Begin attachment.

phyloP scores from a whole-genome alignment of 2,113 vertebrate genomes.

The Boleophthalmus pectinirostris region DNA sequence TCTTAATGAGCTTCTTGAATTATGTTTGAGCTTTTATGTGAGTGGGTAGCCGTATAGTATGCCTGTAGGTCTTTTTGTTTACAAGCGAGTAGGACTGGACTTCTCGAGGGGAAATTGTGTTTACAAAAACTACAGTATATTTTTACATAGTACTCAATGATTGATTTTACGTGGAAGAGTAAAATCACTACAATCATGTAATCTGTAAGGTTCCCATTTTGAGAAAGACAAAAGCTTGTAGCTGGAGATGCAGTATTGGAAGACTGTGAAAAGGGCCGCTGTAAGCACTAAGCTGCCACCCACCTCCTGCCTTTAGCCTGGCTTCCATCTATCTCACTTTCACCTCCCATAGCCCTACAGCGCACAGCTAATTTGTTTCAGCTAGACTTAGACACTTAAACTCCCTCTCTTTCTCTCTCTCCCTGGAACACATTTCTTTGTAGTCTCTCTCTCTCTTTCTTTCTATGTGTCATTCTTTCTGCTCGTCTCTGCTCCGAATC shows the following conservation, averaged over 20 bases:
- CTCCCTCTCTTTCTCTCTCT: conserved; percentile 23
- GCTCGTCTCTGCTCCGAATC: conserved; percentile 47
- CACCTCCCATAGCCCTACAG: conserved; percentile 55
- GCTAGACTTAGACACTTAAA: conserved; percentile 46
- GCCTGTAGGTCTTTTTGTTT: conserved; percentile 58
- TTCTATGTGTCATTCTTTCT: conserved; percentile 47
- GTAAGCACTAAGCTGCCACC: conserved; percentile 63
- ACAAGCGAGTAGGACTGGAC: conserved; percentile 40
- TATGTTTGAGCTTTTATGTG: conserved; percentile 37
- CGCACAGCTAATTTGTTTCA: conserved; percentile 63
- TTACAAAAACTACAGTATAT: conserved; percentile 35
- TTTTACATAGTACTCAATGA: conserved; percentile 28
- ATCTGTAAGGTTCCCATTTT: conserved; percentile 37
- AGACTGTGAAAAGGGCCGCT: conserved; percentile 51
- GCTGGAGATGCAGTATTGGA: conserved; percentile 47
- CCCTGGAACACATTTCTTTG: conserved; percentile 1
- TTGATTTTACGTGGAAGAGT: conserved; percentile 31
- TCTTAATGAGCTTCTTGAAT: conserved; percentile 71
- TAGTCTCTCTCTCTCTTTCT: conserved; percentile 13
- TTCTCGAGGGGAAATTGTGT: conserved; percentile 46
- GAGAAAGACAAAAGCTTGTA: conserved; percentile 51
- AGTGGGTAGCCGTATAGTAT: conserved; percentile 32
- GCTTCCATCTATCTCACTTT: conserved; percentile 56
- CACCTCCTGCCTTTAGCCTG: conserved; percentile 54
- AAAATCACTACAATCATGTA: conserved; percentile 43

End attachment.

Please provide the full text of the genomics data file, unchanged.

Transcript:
phyloP scores from a whole-genome alignment of 2,113 vertebrate genomes.

The Boleophthalmus pectinirostris region DNA sequence TCTTAATGAGCTTCTTGAATTATGTTTGAGCTTTTATGTGAGTGGGTAGCCGTATAGTATGCCTGTAGGTCTTTTTGTTTACAAGCGAGTAGGACTGGACTTCTCGAGGGGAAATTGTGTTTACAAAAACTACAGTATATTTTTACATAGTACTCAATGATTGATTTTACGTGGAAGAGTAAAATCACTACAATCATGTAATCTGTAAGGTTCCCATTTTGAGAAAGACAAAAGCTTGTAGCTGGAGATGCAGTATTGGAAGACTGTGAAAAGGGCCGCTGTAAGCACTAAGCTGCCACCCACCTCCTGCCTTTAGCCTGGCTTCCATCTATCTCACTTTCACCTCCCATAGCCCTACAGCGCACAGCTAATTTGTTTCAGCTAGACTTAGACACTTAAACTCCCTCTCTTTCTCTCTCTCCCTGGAACACATTTCTTTGTAGTCTCTCTCTCTCTTTCTTTCTATGTGTCATTCTTTCTGCTCGTCTCTGCTCCGAATC shows the following conservation, averaged over 20 bases:
- CTCCCTCTCTTTCTCTCTCT: conserved; percentile 23
- GCTCGTCTCTGCTCCGAATC: conserved; percentile 47
- CACCTCCCATAGCCCTACAG: conserved; percentile 55
- GCTAGACTTAGACACTTAAA: conserved; percentile 46
- GCCTGTAGGTCTTTTTGTTT: conserved; percentile 58
- TTCTATGTGTCATTCTTTCT: conserved; percentile 47
- GTAAGCACTAAGCTGCCACC: conserved; percentile 63
- ACAAGCGAGTAGGACTGGAC: conserved; percentile 40
- TATGTTTGAGCTTTTATGTG: conserved; percentile 37
- CGCACAGCTAATTTGTTTCA: conserved; percentile 63
- TTACAAAAACTACAGTATAT: conserved; percentile 35
- TTTTACATAGTACTCAATGA: conserved; percentile 28
- ATCTGTAAGGTTCCCATTTT: conserved; percentile 37
- AGACTGTGAAAAGGGCCGCT: conserved; percentile 51
- GCTGGAGATGCAGTATTGGA: conserved; percentile 47
- CCCTGGAACACATTTCTTTG: conserved; percentile 1
- TTGATTTTACGTGGAAGAGT: conserved; percentile 31
- TCTTAATGAGCTTCTTGAAT: conserved; percentile 71
- TAGTCTCTCTCTCTCTTTCT: conserved; percentile 13
- TTCTCGAGGGGAAATTGTGT: conserved; percentile 46
- GAGAAAGACAAAAGCTTGTA: conserved; percentile 51
- AGTGGGTAGCCGTATAGTAT: conserved; percentile 32
- GCTTCCATCTATCTCACTTT: conserved; percentile 56
- CACCTCCTGCCTTTAGCCTG: conserved; percentile 54
- AAAATCACTACAATCATGTA: conserved; percentile 43